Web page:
OK, here’s the big-ticket question. Is Lebanon a mere pawn in an Iran-Israel proxy war? Sound off, readers. Ori Nir writes for The Forward, July 14:
Israel Seeks To Eliminate Iran’s Hezbollah Option
WASHINGTON — In addition to securing the release of its captured soldiers and stopping the ongoing wave of missile attacks, a major goal of Israel’s current operation is to strengthen its hand in dealing with Iran.
Israel is fighting in Lebanon with an eye on Iran, Hezbollah’s sponsor, as the Islamic Republic is poised to become Israel’s sole existential threat by acquiring nuclear weapons.
“This is about Iran as much as it is about Hezbollah or Lebanon,” said Lieutenant Colonel (reserve) Amos Guiora, the former commander of the IDF School of Military Law and currently a professor at Western Reserve University School of Law.
Iran, which reportedly gives Hezbollah $100 million a year, has been using the Shiite Islamist group as an anti-Israel military proxy for years, mainly by equipping it with thousands of rockets and missiles that can reach deep into Israel. Most of Hezbollah’s stockpile was provided by Iran and delivered through Syria, according to Israeli and American intelligence.
Tehran’s goal in arming Hezbollah, Israeli experts say, was to deter an Israeli attack on Iranian nuclear facilities. Now, by destroying these missiles during its current operation in Lebanon, Israel is attempting to restore its military flexibility and shattered deterrence against terrorism.
According to Israeli press reports, Israel’s intelligence community is convinced that Iran approved Hezbollah’s July 12 cross-border attack in which two Israeli soldiers were abducted and seven killed. By igniting the Israeli-Lebanese border, Israeli diplomats said, Iran is trying to divert attention from its standoff with the West over Tehran’s pursuit of nuclear weapons.
Israeli security sources told reporters that hours before the Hezbollah attack, following his defiant meeting with the European Union’s foreign policy chief Javier Solana, Iran’s lead nuclear negotiator, Ali Larijani, stopped in Beirut and met with senior Hezbollah leaders. In that meeting with Hezbollah leaders, Israeli security officials speculate, the green light was given for the terrorist group’s raid into Israel.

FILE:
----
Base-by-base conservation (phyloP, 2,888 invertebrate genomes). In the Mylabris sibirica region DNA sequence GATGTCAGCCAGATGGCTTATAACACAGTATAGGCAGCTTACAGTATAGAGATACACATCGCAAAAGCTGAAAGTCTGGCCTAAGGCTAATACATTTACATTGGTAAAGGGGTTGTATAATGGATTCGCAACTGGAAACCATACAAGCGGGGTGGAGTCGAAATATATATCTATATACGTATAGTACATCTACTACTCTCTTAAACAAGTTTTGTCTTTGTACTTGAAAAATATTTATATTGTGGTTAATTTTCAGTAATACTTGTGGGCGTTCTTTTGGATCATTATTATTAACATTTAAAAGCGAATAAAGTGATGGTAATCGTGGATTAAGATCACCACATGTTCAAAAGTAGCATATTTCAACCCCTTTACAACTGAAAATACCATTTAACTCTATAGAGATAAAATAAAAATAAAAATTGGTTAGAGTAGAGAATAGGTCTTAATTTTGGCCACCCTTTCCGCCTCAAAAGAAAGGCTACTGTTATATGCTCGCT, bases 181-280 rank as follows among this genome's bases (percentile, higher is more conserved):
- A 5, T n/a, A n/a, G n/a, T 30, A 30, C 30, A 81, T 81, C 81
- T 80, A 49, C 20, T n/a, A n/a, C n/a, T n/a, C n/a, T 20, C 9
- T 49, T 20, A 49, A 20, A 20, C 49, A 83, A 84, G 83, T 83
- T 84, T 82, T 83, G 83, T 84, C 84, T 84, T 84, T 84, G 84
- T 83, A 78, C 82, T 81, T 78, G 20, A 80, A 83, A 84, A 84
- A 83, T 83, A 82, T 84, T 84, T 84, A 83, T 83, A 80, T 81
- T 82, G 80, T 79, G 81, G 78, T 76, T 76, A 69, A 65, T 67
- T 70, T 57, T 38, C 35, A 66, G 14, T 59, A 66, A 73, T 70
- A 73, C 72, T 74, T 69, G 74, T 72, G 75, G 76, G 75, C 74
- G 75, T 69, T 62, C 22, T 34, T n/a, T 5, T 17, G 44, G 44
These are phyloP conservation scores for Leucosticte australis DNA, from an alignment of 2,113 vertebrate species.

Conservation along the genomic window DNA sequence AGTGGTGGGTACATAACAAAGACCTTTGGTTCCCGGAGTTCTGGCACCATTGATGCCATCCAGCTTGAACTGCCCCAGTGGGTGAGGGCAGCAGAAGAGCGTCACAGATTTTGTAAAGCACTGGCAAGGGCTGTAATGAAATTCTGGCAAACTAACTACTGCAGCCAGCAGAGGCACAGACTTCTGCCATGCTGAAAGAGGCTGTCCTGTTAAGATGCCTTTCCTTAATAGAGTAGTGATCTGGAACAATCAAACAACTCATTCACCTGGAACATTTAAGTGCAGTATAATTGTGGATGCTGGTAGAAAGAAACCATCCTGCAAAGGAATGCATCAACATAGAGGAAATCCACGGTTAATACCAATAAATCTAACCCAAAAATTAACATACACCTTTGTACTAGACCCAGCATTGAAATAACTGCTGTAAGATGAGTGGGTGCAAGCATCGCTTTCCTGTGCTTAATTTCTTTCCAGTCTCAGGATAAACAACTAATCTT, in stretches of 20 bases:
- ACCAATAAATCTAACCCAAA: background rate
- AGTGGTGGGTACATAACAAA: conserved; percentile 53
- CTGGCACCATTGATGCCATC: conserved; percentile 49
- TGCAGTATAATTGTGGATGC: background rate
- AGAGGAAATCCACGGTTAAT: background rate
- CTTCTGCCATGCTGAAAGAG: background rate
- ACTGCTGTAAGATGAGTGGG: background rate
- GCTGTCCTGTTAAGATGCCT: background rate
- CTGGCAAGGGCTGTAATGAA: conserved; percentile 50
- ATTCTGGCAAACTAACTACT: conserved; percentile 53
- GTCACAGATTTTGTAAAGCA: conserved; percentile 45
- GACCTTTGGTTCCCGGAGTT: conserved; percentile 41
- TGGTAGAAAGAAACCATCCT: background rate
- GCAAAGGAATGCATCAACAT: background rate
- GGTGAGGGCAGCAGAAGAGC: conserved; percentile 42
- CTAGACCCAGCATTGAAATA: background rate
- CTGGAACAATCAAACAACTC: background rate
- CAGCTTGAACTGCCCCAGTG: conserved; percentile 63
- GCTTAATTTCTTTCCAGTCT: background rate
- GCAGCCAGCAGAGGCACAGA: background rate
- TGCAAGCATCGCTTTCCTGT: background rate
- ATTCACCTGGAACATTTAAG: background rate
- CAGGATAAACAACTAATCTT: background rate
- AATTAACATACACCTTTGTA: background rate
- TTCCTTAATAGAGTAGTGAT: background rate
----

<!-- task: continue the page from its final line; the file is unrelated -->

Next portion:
Lebanese Cabinet ministers, following a stormy Thursday emergency meeting, publicly accused their two Hezbollah colleagues of staging the operation in the service of Iran and Syria.
Hezbollah is believed to posses about 10,000 projectile weapons, most of them old Soviet-made multiple-rocket Katyusha launchers of two calibers, 107mm and 122mm, which Iran used in its war with Iraq in the 1980s. They have a range of five miles. But the organization also has hundreds of Iranian-made missiles with a 20-mile range and dozens if not hundreds of Iranian Fajr missiles of several types, with longer ranges. Hezbollah reportedly has three types of such Fajr missiles, which Iran’s aircraft industry manufactures with the help of North Korean and Chinese expertise. These have a range of 25 to 45 miles, and perhaps even more.
The two missiles that hit the major Israeli port city of Haifa Thursday, 18 miles from the Lebanese border, were Iranian-made Fajr missiles, according to official Israeli reports.
About 2 million Israeli citizens, almost a quarter of the country’s population, live within the 45-mile range of the Fajr missiles. Israel’s main oil refinery, some of its chief industrial plants and several of it most sensitive military bases also sit within the target range.
Hezbollah is striving to become a dominant player in Lebanon and in the Muslim world, observers have said. Despite its Lebanese roots, the terrorist organization has for years been trying — with significant success — to play a role in the Palestinian struggle against Israel by arming, recruiting and training Palestinian militants in the West Bank and Gaza. It has even attempted to mobilize Israeli Arab citizens to take part in terrorist attacks against their own country.
By kidnapping the two Israeli soldiers, according to the organization’s secretary general Hassan Nasrallah, Hezbollah is striving to secure the release of several of its senior leaders who are jailed in Israel. In addition, Nasrallah said, Hezbollah is trying to strengthen the hand of the Palestinian militants who are seeking the release of Palestinian prisoners in return for the Israeli soldier they kidnapped last month and took into Gaza.
Since May 2000, when Israel unilaterally ended its 22-year occupation of South Lebanon, Hezbollah has enjoyed tremendous prestige in Lebanon and throughout the Arab world as the only Arab force that has ever succeeded in pushing Israel from occupied territory by force. Its prestige also stems from its vast network of social welfare, education and health care services.
Due to its public standing and the overwhelming power of Hezbollah’s army of thousands of committed fighters, the government of Lebanon has been unwilling to confront this large, well-armed militia. Beirut has failed to enforce the 2004 United Nations Security Council resolution that calls for disbanding all militias in Lebanon and extending government control over all Lebanese territory.
Hezbollah, “in many ways is stronger than the Lebanese government,” said Hisham Melhem Washington bureau chief of Beirut’s Al-Nahar newspaper.
Israeli officials insist that the Lebanese government is responsible for the current escalation because of its failure to dismantle Hezbollah’s mini-state in the south and its political alliance with the organization.